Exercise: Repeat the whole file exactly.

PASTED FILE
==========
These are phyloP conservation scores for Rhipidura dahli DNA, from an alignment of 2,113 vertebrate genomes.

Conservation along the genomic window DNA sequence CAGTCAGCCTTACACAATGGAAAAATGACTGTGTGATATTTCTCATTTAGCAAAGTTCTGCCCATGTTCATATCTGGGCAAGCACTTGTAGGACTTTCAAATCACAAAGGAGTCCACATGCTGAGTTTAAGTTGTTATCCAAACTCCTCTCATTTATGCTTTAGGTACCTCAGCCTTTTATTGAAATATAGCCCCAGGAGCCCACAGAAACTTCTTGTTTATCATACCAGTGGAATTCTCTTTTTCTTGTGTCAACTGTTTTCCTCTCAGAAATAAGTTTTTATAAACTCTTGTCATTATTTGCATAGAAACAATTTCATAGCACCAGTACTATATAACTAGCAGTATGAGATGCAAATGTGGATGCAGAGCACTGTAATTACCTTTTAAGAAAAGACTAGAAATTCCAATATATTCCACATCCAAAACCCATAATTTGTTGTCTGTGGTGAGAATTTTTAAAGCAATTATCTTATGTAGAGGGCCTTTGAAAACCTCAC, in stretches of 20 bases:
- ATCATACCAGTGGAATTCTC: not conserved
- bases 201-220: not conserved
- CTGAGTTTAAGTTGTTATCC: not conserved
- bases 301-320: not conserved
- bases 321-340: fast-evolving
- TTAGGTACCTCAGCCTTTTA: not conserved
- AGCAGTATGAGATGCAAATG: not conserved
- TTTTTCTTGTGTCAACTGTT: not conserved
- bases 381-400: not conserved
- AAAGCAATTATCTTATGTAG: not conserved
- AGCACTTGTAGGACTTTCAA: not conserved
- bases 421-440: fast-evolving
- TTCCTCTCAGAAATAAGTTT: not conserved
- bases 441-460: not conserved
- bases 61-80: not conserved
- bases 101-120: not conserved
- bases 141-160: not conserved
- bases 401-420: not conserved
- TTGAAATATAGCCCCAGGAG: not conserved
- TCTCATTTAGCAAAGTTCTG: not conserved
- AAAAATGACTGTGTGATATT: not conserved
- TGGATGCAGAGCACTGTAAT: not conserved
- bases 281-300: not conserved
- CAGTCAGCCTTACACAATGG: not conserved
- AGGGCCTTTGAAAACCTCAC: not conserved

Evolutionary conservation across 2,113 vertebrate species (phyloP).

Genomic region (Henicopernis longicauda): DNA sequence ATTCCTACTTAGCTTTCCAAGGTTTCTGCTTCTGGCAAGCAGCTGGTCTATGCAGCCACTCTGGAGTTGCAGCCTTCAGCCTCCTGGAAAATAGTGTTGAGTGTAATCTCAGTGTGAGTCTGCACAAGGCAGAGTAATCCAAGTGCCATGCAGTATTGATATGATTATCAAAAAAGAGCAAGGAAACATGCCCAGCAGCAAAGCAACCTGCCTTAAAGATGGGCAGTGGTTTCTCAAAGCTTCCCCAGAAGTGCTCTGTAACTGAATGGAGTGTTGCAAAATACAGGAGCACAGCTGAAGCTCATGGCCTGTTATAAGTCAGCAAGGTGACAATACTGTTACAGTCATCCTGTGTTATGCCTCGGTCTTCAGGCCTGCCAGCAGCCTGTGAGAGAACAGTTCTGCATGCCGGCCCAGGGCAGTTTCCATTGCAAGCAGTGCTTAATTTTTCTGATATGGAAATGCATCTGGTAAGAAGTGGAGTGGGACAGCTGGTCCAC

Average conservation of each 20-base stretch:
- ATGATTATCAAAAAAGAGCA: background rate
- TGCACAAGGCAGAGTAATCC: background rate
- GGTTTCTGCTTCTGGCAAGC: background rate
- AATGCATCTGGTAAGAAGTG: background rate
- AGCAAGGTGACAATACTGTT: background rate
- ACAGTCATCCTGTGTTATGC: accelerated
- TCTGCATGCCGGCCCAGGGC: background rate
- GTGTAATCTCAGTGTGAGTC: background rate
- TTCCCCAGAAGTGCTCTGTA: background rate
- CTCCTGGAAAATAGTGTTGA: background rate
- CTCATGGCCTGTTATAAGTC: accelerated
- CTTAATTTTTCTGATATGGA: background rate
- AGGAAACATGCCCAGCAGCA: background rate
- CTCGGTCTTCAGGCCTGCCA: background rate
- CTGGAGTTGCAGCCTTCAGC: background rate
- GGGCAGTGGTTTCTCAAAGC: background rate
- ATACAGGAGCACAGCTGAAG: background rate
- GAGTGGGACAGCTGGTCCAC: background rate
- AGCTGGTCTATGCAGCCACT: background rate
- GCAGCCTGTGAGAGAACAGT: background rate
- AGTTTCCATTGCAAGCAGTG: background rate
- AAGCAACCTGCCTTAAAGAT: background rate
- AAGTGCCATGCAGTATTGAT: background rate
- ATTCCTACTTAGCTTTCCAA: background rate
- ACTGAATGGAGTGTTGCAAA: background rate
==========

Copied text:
These are phyloP conservation scores for Rhipidura dahli DNA, from an alignment of 2,113 vertebrate genomes.

Conservation along the genomic window DNA sequence CAGTCAGCCTTACACAATGGAAAAATGACTGTGTGATATTTCTCATTTAGCAAAGTTCTGCCCATGTTCATATCTGGGCAAGCACTTGTAGGACTTTCAAATCACAAAGGAGTCCACATGCTGAGTTTAAGTTGTTATCCAAACTCCTCTCATTTATGCTTTAGGTACCTCAGCCTTTTATTGAAATATAGCCCCAGGAGCCCACAGAAACTTCTTGTTTATCATACCAGTGGAATTCTCTTTTTCTTGTGTCAACTGTTTTCCTCTCAGAAATAAGTTTTTATAAACTCTTGTCATTATTTGCATAGAAACAATTTCATAGCACCAGTACTATATAACTAGCAGTATGAGATGCAAATGTGGATGCAGAGCACTGTAATTACCTTTTAAGAAAAGACTAGAAATTCCAATATATTCCACATCCAAAACCCATAATTTGTTGTCTGTGGTGAGAATTTTTAAAGCAATTATCTTATGTAGAGGGCCTTTGAAAACCTCAC, in stretches of 20 bases:
- ATCATACCAGTGGAATTCTC: not conserved
- bases 201-220: not conserved
- CTGAGTTTAAGTTGTTATCC: not conserved
- bases 301-320: not conserved
- bases 321-340: fast-evolving
- TTAGGTACCTCAGCCTTTTA: not conserved
- AGCAGTATGAGATGCAAATG: not conserved
- TTTTTCTTGTGTCAACTGTT: not conserved
- bases 381-400: not conserved
- AAAGCAATTATCTTATGTAG: not conserved
- AGCACTTGTAGGACTTTCAA: not conserved
- bases 421-440: fast-evolving
- TTCCTCTCAGAAATAAGTTT: not conserved
- bases 441-460: not conserved
- bases 61-80: not conserved
- bases 101-120: not conserved
- bases 141-160: not conserved
- bases 401-420: not conserved
- TTGAAATATAGCCCCAGGAG: not conserved
- TCTCATTTAGCAAAGTTCTG: not conserved
- AAAAATGACTGTGTGATATT: not conserved
- TGGATGCAGAGCACTGTAAT: not conserved
- bases 281-300: not conserved
- CAGTCAGCCTTACACAATGG: not conserved
- AGGGCCTTTGAAAACCTCAC: not conserved

Evolutionary conservation across 2,113 vertebrate species (phyloP).

Genomic region (Henicopernis longicauda): DNA sequence ATTCCTACTTAGCTTTCCAAGGTTTCTGCTTCTGGCAAGCAGCTGGTCTATGCAGCCACTCTGGAGTTGCAGCCTTCAGCCTCCTGGAAAATAGTGTTGAGTGTAATCTCAGTGTGAGTCTGCACAAGGCAGAGTAATCCAAGTGCCATGCAGTATTGATATGATTATCAAAAAAGAGCAAGGAAACATGCCCAGCAGCAAAGCAACCTGCCTTAAAGATGGGCAGTGGTTTCTCAAAGCTTCCCCAGAAGTGCTCTGTAACTGAATGGAGTGTTGCAAAATACAGGAGCACAGCTGAAGCTCATGGCCTGTTATAAGTCAGCAAGGTGACAATACTGTTACAGTCATCCTGTGTTATGCCTCGGTCTTCAGGCCTGCCAGCAGCCTGTGAGAGAACAGTTCTGCATGCCGGCCCAGGGCAGTTTCCATTGCAAGCAGTGCTTAATTTTTCTGATATGGAAATGCATCTGGTAAGAAGTGGAGTGGGACAGCTGGTCCAC

Average conservation of each 20-base stretch:
- ATGATTATCAAAAAAGAGCA: background rate
- TGCACAAGGCAGAGTAATCC: background rate
- GGTTTCTGCTTCTGGCAAGC: background rate
- AATGCATCTGGTAAGAAGTG: background rate
- AGCAAGGTGACAATACTGTT: background rate
- ACAGTCATCCTGTGTTATGC: accelerated
- TCTGCATGCCGGCCCAGGGC: background rate
- GTGTAATCTCAGTGTGAGTC: background rate
- TTCCCCAGAAGTGCTCTGTA: background rate
- CTCCTGGAAAATAGTGTTGA: background rate
- CTCATGGCCTGTTATAAGTC: accelerated
- CTTAATTTTTCTGATATGGA: background rate
- AGGAAACATGCCCAGCAGCA: background rate
- CTCGGTCTTCAGGCCTGCCA: background rate
- CTGGAGTTGCAGCCTTCAGC: background rate
- GGGCAGTGGTTTCTCAAAGC: background rate
- ATACAGGAGCACAGCTGAAG: background rate
- GAGTGGGACAGCTGGTCCAC: background rate
- AGCTGGTCTATGCAGCCACT: background rate
- GCAGCCTGTGAGAGAACAGT: background rate
- AGTTTCCATTGCAAGCAGTG: background rate
- AAGCAACCTGCCTTAAAGAT: background rate
- AAGTGCCATGCAGTATTGAT: background rate
- ATTCCTACTTAGCTTTCCAA: background rate
- ACTGAATGGAGTGTTGCAAA: background rate